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Ms. Q wrote the numbers 1 - 14 inclusive. She chose 13 random numbers and multiplied them. How many possible products could she have gotten?

 

I tried this problem, and I got 182 by multiplying 13 and 14, but I am not really sure. Do you guys mind helping me?

 May 24, 2023
edited by Guest  May 24, 2023
 #1
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here are 14×13×12×11×10×9×8×7×6×5×4×3×2=343,248,960 total ways to choose 13 numbers from 1 to 14. However, some of these products will be the same. For example, if she chooses 1, 2, 3, 4, 5, 6, 7, 8, 9, 10, 11, 12, and 13, then the product will be the same as if she chooses 13, 12, 11, 10, 9, 8, 7, 6, 5, 4, 3, 2, and 1.

There are 13! ways to order 13 numbers. However, half of these orders will result in the same product. Therefore, there are 13!/2=28,657,600 unique products.

So the answer is 28,657,600

 May 24, 2023
 #2
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14 C 13 = 14 possible products [Don't overthink it !]

 May 24, 2023
 #3
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um, whose right? Sorry, I either overthought it, or underthought it, and I'm not sure which. Thanks for answering though!

 May 24, 2023
 #4
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Take a smaller example so that you can understand it:

 

Take 5 numbers: 1, 2, 3, 4, 5 

 

5 choose 4 ==5 combinations. These 5 combinations are as follows:

 

(1234, 1235, 1245, 1345, 2345) >>Total = 5 combinations.

 

The product of each combination is EXACTLY the same, no matter how you re-arrange them:

 

Take the first one: 1 x 2 x 3 x 4 ==24. Or you can have: 4 x 1 x 3 x 2 ==24. Or you can have: 3 x 1 x 2 x 4 ==24......and so on. You can arrange this one in: 4! ==24 different arrangements or permutations. But all 24 will give you exactly the same product, which happens to be 24. The next one: 1235 ==1 x 2 x 3 x 5==30. Again, you can have 4! ==24 different arrangement, but will always have the same product of 30.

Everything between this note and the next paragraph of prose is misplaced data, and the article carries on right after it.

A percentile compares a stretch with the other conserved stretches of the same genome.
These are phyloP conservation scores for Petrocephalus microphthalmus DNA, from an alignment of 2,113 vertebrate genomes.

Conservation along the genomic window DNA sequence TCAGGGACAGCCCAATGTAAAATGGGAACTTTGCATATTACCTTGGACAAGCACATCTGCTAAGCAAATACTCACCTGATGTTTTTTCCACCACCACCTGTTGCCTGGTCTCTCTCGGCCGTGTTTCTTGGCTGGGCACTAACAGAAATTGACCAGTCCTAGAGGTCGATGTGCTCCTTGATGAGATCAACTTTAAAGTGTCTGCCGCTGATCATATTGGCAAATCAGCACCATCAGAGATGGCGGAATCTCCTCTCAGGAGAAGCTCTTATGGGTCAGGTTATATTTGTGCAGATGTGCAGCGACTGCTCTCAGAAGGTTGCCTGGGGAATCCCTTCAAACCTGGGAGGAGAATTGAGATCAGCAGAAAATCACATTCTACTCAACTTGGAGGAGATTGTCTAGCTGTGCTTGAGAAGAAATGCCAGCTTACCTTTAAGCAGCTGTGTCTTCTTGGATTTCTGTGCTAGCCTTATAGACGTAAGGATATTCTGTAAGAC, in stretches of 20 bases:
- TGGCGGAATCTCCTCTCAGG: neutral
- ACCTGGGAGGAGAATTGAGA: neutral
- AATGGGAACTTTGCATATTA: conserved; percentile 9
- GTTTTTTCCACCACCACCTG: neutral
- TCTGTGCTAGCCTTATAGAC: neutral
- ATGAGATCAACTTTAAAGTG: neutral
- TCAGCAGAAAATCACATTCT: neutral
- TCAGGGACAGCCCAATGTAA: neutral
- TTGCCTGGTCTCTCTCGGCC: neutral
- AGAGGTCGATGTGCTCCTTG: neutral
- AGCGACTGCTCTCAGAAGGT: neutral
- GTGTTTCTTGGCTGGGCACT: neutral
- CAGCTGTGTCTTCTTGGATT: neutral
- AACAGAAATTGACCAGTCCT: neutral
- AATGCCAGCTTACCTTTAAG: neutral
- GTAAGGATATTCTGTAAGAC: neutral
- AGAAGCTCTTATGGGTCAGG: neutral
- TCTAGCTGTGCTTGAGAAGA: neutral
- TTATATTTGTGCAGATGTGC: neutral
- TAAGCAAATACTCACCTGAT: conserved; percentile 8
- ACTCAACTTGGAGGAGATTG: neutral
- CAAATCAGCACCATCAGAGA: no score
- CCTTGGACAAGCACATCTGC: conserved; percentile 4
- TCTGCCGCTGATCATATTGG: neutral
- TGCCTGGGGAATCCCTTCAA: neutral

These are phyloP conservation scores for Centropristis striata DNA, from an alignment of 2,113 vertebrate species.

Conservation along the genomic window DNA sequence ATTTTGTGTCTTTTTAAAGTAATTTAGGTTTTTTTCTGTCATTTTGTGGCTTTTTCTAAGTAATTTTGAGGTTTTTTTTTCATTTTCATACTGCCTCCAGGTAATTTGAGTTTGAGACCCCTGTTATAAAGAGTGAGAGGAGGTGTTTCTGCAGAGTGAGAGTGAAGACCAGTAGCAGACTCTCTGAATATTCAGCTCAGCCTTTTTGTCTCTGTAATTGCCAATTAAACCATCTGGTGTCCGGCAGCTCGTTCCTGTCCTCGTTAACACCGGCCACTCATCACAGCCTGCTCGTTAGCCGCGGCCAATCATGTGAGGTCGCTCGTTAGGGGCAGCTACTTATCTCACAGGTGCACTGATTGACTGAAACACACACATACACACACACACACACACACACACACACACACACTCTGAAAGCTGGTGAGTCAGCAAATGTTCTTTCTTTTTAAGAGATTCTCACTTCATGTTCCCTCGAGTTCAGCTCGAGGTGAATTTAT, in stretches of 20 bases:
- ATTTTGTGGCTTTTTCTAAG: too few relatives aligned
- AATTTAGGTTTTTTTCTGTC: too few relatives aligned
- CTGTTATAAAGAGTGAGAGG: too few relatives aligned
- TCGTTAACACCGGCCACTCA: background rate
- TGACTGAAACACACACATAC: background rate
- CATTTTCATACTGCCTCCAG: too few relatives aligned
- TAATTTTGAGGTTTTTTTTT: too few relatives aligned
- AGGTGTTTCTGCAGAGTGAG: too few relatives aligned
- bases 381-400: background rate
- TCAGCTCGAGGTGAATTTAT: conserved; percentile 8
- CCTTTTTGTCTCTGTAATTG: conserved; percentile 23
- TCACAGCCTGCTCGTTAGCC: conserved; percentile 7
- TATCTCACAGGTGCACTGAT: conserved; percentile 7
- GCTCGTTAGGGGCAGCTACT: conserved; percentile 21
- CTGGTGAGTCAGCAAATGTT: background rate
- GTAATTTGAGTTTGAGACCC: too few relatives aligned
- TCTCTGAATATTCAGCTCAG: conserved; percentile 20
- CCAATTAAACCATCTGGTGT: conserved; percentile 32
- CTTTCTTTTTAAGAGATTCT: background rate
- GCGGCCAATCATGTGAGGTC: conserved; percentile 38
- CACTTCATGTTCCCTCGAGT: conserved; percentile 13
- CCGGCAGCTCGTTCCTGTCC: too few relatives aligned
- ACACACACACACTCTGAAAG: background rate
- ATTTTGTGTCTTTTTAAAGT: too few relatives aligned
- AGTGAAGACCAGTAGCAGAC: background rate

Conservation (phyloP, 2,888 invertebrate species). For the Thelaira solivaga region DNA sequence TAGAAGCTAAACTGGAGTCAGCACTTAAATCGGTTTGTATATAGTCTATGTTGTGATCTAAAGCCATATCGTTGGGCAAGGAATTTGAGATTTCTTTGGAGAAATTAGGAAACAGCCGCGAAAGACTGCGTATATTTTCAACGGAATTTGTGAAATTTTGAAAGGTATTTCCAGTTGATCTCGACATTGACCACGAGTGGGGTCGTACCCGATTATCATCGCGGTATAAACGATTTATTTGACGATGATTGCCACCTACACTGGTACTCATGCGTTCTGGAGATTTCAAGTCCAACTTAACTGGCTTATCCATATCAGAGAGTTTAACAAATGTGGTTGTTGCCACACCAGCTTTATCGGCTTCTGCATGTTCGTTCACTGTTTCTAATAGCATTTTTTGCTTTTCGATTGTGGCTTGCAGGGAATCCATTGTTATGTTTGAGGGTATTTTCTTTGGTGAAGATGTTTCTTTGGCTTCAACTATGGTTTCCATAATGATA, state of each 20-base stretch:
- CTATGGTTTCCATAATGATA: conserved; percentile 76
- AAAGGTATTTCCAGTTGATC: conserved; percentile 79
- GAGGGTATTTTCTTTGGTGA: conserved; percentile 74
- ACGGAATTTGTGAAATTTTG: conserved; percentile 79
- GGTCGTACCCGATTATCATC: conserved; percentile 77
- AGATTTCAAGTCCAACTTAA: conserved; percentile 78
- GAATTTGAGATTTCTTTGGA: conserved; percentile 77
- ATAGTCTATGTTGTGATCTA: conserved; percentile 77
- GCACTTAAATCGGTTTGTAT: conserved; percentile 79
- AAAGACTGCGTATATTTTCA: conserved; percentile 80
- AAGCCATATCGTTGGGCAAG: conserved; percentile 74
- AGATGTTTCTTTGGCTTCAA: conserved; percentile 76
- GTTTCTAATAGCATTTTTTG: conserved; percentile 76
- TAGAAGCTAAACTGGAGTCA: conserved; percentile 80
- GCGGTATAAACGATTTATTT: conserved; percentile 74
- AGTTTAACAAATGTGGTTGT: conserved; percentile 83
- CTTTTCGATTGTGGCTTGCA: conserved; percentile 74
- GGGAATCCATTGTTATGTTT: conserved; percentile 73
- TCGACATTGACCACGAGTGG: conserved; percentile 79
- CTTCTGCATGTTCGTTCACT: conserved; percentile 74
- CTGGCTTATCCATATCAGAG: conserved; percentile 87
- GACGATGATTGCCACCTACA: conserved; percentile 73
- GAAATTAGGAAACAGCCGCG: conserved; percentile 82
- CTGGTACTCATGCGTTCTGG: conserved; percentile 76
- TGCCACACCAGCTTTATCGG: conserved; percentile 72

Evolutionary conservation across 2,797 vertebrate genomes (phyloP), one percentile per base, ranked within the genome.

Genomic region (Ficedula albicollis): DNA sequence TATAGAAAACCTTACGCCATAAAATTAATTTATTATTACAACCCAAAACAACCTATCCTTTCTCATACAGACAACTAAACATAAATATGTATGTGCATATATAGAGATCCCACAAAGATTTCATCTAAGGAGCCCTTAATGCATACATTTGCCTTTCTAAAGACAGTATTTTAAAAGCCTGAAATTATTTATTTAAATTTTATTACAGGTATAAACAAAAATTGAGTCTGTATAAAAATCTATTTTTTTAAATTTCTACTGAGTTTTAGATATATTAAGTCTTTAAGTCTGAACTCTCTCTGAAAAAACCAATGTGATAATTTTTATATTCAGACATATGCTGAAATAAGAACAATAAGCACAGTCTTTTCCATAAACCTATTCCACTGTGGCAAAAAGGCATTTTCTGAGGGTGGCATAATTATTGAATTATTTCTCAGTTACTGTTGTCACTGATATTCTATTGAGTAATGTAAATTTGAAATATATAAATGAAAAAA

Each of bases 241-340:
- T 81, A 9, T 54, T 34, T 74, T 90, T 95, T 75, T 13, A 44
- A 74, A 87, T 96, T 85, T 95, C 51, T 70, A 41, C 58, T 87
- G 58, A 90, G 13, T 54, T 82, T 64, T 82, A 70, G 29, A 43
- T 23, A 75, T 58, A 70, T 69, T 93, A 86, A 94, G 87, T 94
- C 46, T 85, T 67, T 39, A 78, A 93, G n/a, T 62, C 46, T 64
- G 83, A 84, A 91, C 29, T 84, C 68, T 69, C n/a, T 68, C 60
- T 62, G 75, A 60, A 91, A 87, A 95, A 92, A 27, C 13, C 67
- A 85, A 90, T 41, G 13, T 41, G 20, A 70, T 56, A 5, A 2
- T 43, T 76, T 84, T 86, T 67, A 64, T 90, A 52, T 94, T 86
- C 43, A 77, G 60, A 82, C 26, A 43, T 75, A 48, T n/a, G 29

So, in conclusion you will have 5 products as follows: 24 , 30, 40, 60, 120, despite the fact that you could re-arrange them in: 4! x 5 ==120 re-arrangements or permutations. But all those permutations will have only 5 products of: 24, 30, 40, 60, 120 even though you will 24 copies of each. Or 24 permutations of 24, 24 permutaions of 30, 24 permutations of 40, 24 permutations of 60 and 24 permutations of 120.

Guest May 24, 2023
 #5
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There are 14 choices for the first number, 13 choices for the second number, and so on. This gives us a total of 141312111098765432*1 = 387,420,489 possible products.

However, some of these products will be the same. For example, if Ms. Q chooses the numbers 1, 2, 3, 4, 5, 6, 7, 8, 9, 10, 11, 12, and 13, the product will be 14!, which is 87178291200. If she chooses the numbers 2, 3, 4, 5, 6, 7, 8, 9, 10, 11, 12, 13, and 14, the product will also be 14!.

There are 14 ways to choose 13 numbers from 1 to 14, so there are 14 copies of each product. This means that we need to divide the number of possible products by 14.

This gives us a total of 387,420,489 / 14 = 27,671,464 possible products.

So the answer is 27,671,464

 May 24, 2023

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